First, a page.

The Last Founding Father: James Monroe and a Nation's Call to Greatness

The Last Founding Father: James Monroe and a Nation's Call to Greatness

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by Harlow Giles Unger

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Award-winning author Harlow Giles Unger recounts the life of James Monroe, who dedicated himself to serving his country and building America’s future.See more details below


Award-winning author Harlow Giles Unger recounts the life of James Monroe, who dedicated himself to serving his country and building America’s future.

Editorial Reviews

Library Journal
In this well-written biography, Unger (Lafayette) presents the fifth president as a man of independence and initiative rather than merely a disciple of Jefferson, Madison, and John Quincy Adams. In this respect, he follows Harry Ammon's assessment in James Monroe: The Quest for National Identity. Unger shows that as a diplomat, Monroe went beyond his ministerial instructions to negotiate treaties and the Louisiana Purchase, that as governor of Virginia he effectively used pronouncements to build public support for his policies, and that as President, he used his diplomatic, cabinet, and military experience to proclaim what became known as the Monroe Doctrine. The author's praise for Monroe should have been balanced by some questions about Monroe's ambition (and possible vanity). For example, during the War of 1812, how far did Monroe undermine Secretary of War John Armstrong so that he could take over the post himself? VERDICT Like Gary Hart's James Monroe, in the Times Books series of short presidential biographies, Unger's work will appeal to a more popular audience, especially those who enjoy presidential history or studying the Founding Fathers. Historians and history students should read as well but will still rely on Ammon.—Bryan Craig, MLS, Nellysford, VA
Kirkus Reviews
Cogent reexamination of a relatively neglected American icon. James Monroe (1758-1831) was a major guiding force in the territorial expansion of the country, argues historian Unger (America's Second Revolution: How George Washington Defeated Patrick Henry and Saved the Nation, 2007, etc.). Monroe was a key negotiator of the 1803 Louisiana Purchase, which effectively doubled the nation's territory overnight. More importantly, as the nation's fifth president he kept the country safe from outside attack via the Monroe Doctrine, an 1823 policy that warned European governments that colonization or interference with U.S. states would be viewed as an act of war. As a result, pioneers felt safe enough to trek westward and settle in faraway lands. Less prominent than some of the other Founding Fathers, he was nonetheless present at many major historical events in the revolutionary struggle. As a student in Virginia, he was inspired by Patrick Henry's "give me liberty, or give me death" speech at Richmond in 1775. A soldier under General Washington, he holds the flag in Emanuel Gottlieb Leutze's famous 1851 painting, Washington Crossing the Delaware. Monroe was also Secretary of State and Secretary of War during the War of 1812, the first true military challenge to the nascent United States. Unger ably explains how these experiences later informed Monroe's pragmatic and confident leadership style. The author's treatment of Monroe's relationship with wife Elizabeth is somewhat less interesting and invites unfavorable comparison to David McCullough's excellent John Adams (2001), which used John's correspondence with Abigail in effective and revelatory ways. Still, Unger makes a solid and cohesiveargument for Monroe's importance in the early years of the United States, even if he goes too far in his enthusiasm by calling predecessors Adams, Madison and Jefferson "mere caretaker presidents."A worthy attempt to rescue Monroe from obscurity for a mainstream audience. Regional author tour around Washington, D.C. Agent: Edward Knappman/New England Publishing Associates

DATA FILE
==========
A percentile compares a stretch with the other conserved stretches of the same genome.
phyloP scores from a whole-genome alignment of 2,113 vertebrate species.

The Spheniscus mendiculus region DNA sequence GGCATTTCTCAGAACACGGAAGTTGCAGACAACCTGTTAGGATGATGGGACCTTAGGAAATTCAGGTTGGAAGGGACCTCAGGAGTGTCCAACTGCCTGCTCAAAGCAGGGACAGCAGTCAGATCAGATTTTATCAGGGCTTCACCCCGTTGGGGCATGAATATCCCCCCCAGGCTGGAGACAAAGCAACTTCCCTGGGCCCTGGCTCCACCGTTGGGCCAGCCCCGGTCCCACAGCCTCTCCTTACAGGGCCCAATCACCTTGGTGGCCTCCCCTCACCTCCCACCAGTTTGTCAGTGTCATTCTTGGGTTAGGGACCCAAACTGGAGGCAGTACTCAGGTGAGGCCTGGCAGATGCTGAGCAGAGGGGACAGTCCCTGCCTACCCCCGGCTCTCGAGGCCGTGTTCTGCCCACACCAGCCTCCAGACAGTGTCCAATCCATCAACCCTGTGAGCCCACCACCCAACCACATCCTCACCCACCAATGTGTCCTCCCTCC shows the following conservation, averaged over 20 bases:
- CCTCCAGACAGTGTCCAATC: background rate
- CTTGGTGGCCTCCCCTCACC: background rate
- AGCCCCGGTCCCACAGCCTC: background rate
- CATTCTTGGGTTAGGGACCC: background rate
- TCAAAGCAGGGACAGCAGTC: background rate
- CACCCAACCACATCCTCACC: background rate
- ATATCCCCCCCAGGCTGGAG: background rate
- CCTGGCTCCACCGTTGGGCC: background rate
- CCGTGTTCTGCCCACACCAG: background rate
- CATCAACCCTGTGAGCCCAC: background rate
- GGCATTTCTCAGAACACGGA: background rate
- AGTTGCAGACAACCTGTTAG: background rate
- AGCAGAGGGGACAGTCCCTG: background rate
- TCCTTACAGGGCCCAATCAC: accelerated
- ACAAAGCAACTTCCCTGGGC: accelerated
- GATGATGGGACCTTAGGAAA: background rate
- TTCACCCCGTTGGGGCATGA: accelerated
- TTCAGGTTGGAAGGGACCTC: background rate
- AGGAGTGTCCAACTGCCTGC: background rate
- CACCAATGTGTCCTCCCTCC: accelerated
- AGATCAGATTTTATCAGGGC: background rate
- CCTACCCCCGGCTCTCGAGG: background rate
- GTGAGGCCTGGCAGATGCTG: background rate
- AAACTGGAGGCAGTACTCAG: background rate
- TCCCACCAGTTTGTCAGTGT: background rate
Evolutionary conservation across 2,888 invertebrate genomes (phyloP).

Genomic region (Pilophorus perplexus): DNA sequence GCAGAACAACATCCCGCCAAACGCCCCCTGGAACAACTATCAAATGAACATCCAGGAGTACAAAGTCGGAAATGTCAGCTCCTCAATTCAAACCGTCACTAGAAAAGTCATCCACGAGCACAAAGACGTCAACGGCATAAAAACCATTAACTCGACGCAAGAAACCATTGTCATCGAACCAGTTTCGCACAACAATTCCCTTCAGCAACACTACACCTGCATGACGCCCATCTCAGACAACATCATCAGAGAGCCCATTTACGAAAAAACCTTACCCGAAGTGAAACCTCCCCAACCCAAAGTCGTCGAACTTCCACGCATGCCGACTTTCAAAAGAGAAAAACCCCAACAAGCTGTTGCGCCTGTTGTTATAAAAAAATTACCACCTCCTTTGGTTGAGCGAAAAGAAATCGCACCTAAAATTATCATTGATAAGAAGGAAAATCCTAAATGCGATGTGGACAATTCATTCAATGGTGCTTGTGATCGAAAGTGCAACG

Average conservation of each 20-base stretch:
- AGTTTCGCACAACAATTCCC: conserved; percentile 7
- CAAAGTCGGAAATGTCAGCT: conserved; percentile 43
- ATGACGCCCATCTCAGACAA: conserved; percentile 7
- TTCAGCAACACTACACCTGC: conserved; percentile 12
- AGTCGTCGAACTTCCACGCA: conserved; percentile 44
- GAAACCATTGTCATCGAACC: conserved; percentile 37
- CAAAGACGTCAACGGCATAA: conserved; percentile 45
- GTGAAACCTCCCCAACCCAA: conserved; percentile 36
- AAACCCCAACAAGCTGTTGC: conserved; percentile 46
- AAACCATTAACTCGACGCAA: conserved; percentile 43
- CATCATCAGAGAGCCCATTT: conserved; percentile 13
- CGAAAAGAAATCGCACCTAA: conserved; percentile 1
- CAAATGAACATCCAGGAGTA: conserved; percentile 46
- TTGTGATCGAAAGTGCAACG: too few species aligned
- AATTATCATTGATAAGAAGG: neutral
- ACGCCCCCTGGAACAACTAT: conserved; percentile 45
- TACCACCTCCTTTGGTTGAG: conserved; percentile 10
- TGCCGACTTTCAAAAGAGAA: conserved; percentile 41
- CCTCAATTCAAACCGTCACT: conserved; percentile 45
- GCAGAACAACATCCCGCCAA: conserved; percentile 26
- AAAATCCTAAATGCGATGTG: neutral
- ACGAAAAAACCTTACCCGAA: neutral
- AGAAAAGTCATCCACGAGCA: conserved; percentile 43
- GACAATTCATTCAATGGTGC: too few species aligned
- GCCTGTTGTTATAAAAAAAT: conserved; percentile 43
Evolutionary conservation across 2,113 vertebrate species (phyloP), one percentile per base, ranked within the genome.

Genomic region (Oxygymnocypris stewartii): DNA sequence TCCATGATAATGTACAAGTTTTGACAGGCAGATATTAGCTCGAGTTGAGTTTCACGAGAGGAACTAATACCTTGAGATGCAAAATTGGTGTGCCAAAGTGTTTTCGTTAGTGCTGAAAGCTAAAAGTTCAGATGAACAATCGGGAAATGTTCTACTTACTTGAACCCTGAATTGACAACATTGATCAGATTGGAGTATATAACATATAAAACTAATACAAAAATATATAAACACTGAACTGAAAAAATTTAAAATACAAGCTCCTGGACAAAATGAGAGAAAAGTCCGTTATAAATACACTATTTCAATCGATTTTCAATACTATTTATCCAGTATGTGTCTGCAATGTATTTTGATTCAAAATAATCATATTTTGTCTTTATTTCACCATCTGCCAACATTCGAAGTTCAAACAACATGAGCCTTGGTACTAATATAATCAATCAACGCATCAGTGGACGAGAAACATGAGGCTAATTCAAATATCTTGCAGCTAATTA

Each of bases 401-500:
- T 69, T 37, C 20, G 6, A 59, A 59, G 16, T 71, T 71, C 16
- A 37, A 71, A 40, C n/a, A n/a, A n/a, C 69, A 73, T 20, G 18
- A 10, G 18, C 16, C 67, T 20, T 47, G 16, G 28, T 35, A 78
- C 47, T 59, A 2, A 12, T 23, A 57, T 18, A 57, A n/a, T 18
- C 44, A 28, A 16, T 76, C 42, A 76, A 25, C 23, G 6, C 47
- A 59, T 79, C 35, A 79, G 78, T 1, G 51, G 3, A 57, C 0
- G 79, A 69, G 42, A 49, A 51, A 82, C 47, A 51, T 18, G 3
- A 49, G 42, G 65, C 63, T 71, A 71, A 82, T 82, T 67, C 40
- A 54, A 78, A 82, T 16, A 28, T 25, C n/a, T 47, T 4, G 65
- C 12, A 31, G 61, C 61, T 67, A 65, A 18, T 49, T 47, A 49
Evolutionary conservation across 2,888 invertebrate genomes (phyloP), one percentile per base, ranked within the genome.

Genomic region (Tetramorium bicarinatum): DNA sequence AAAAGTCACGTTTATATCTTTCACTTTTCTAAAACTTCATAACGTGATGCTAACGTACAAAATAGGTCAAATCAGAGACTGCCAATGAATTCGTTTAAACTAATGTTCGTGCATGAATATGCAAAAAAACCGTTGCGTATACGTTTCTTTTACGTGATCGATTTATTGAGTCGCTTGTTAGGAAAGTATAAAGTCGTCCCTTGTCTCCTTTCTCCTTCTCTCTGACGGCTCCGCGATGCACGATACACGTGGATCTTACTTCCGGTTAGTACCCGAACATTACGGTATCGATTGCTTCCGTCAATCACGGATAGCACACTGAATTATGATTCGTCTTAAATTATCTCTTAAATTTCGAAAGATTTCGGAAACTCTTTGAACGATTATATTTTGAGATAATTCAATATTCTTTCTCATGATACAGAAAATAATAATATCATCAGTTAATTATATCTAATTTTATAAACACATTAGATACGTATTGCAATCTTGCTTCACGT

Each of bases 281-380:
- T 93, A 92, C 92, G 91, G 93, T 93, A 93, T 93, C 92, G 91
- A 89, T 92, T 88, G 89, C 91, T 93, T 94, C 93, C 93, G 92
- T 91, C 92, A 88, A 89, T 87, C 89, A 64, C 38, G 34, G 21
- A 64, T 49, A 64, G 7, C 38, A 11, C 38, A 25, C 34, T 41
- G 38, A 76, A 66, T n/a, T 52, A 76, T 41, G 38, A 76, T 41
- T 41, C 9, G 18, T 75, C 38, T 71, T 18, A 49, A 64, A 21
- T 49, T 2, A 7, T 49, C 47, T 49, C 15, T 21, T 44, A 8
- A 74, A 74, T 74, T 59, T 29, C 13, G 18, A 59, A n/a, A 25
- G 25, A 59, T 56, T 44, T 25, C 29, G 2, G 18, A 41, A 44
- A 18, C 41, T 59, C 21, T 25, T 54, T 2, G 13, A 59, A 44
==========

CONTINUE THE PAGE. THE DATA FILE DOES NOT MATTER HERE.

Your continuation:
From the Publisher
Dead Presidents website, 10/19/10
“What stands out most about Unger’s book is the clarity and ease of the author’s writing…I read a lot of books about Presidents that I already know a lot about, but this book taught me more about a single President than I have learned in years…James Monroe deserves his place amongst the giants of our Founding, and Harlow Giles Unger has forever ensured it.”, 1/27/11
“This book is so full of interesting connections and characters that it is impossible to do it justice in the space of a review…This book is a pleasure to read and the wonderful use of illustrations augments it.”

Journal of Southern History, May 2011
“Unger shows how the public and private commitments of early American diplomats were sometimes intertwined.”

The Waterline, 10/6/11
“Unger writes an excellent biography, and dissects the major events that would shape our young nation…A fine read.”

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Product Details

Da Capo Press
Publication date:
Product dimensions:
6.00(w) x 9.10(h) x 1.50(d)

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